WASHINGTON: With President Trump poised to do what no other president has been willing to do – move the U.S. Embassy in Israel to Jerusalem – leaders and analysts in the region warned Tuesday that it could spur insecurity and instability in a part of the world already beset by both.
Fulfilling an oft-repeataed campaign pledge, Trump will declare Jerusalem the capital of Israel in a speech at the White House on Wednesday, three senior administration officials said. At the same time, he will set in motion a multiyear process for moving the embassy from Tel Aviv to Jerusalem, the officials said.
The president laid the groundwork in a series of phone calls Tuesday to Saudi Arabia’s King Salman, Jordan’s King Abdullah II, Palestinian Authority President Mahmoud Abbas and Egyptian President Abdel Fattah Sisi.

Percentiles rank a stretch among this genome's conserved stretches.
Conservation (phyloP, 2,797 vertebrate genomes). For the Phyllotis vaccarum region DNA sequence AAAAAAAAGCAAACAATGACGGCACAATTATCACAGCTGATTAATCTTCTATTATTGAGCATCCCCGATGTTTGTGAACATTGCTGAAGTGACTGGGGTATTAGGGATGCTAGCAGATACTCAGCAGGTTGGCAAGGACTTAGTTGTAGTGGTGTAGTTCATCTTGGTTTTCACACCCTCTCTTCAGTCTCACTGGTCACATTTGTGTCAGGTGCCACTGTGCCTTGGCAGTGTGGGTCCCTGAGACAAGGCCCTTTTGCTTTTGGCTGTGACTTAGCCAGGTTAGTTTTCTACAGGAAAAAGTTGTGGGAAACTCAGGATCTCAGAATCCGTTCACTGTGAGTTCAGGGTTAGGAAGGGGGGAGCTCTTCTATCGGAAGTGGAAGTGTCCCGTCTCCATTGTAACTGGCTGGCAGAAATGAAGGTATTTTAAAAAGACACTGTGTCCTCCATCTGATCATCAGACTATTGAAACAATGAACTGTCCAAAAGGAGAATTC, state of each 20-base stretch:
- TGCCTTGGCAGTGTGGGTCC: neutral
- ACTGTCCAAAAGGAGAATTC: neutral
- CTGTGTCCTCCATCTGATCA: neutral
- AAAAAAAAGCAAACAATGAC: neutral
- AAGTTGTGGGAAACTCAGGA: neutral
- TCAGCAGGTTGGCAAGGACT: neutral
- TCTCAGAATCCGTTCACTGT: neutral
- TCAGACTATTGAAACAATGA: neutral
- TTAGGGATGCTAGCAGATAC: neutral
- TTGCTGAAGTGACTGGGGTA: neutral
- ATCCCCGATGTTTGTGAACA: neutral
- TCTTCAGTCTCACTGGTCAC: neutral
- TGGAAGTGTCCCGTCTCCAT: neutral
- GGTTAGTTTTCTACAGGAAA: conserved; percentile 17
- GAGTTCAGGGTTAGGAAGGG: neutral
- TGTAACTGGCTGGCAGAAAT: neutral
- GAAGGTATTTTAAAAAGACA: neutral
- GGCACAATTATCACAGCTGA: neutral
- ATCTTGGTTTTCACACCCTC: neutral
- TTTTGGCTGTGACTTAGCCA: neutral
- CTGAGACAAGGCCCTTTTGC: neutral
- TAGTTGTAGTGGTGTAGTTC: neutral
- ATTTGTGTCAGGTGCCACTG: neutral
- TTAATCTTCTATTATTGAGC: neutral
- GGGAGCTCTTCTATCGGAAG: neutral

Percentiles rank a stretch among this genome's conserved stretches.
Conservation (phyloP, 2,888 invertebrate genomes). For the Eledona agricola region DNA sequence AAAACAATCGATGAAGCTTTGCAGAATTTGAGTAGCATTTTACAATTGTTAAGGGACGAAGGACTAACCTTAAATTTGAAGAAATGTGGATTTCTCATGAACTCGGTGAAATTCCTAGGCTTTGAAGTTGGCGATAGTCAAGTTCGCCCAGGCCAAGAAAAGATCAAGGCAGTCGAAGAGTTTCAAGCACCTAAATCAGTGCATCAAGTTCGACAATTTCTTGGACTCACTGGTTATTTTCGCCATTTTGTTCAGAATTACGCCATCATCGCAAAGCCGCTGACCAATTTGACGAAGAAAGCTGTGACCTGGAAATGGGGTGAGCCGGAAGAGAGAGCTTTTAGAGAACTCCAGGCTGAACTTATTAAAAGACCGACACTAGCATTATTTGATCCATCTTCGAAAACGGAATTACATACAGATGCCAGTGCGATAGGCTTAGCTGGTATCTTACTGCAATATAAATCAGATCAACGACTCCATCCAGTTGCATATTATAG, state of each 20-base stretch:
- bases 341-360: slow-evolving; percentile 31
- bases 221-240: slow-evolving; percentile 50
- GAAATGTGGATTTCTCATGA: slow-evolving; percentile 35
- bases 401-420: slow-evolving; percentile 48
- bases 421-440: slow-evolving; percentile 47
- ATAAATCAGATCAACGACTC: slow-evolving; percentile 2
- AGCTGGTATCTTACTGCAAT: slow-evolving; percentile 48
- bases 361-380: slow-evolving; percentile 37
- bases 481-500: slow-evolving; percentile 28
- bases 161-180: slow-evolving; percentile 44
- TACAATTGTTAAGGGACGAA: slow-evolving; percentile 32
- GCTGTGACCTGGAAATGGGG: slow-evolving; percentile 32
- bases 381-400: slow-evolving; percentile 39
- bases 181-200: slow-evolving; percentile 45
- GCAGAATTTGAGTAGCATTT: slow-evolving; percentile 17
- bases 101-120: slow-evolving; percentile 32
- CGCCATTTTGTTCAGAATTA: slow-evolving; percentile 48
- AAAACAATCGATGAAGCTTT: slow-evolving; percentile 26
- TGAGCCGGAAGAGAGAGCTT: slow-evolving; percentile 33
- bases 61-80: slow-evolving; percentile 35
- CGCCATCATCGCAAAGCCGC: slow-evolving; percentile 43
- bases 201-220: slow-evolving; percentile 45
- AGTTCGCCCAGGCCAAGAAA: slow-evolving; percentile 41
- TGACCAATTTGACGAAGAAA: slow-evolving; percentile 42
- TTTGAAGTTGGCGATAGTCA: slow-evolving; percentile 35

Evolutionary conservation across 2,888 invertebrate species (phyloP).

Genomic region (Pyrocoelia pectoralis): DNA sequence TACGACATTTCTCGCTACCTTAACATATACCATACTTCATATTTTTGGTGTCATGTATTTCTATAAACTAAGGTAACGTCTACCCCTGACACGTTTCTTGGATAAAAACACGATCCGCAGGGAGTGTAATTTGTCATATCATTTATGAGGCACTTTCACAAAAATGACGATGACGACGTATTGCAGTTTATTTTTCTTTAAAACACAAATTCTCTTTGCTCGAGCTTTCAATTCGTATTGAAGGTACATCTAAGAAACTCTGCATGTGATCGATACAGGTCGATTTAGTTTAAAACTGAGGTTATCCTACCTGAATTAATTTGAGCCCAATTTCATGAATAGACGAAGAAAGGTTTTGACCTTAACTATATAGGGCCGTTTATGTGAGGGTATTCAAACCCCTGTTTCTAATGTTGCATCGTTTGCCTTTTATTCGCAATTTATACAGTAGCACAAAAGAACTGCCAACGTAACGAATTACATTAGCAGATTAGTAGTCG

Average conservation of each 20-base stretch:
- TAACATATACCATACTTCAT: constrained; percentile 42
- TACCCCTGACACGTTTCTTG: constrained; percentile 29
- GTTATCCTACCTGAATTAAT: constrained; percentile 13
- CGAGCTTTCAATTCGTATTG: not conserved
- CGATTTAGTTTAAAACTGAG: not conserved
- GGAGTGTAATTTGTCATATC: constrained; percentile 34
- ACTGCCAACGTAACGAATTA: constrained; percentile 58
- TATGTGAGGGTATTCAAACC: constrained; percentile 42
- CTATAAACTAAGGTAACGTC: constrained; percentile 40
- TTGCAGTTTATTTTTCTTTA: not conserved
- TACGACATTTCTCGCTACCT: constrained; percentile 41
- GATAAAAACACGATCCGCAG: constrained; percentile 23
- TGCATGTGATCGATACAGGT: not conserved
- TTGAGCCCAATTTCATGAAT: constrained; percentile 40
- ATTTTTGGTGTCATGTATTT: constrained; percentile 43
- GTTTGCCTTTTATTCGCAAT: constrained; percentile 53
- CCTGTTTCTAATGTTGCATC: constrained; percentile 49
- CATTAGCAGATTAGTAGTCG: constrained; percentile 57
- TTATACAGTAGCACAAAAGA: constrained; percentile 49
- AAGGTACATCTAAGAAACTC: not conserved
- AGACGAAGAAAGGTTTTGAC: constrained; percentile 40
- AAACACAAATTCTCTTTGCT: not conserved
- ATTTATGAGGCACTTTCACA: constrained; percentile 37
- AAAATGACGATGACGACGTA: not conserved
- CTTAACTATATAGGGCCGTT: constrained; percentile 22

All the leaders issued strongly worded declarations opposing the idea, which they fear could stir violent passions in a city that has long been a nationalist and religious tinderbox.
Jerusalem was a divided city until 1967, when Israel captured the eastern half of the city in a war with its Arab neighbors. Palestinians have never accepted Israeli rule over the entire city and have insisted that East Jerusalem become the capital of any future Palestinian state, making decisions about its status especially fraught. Israelis have always considered Jerusalem their “eternal” capital.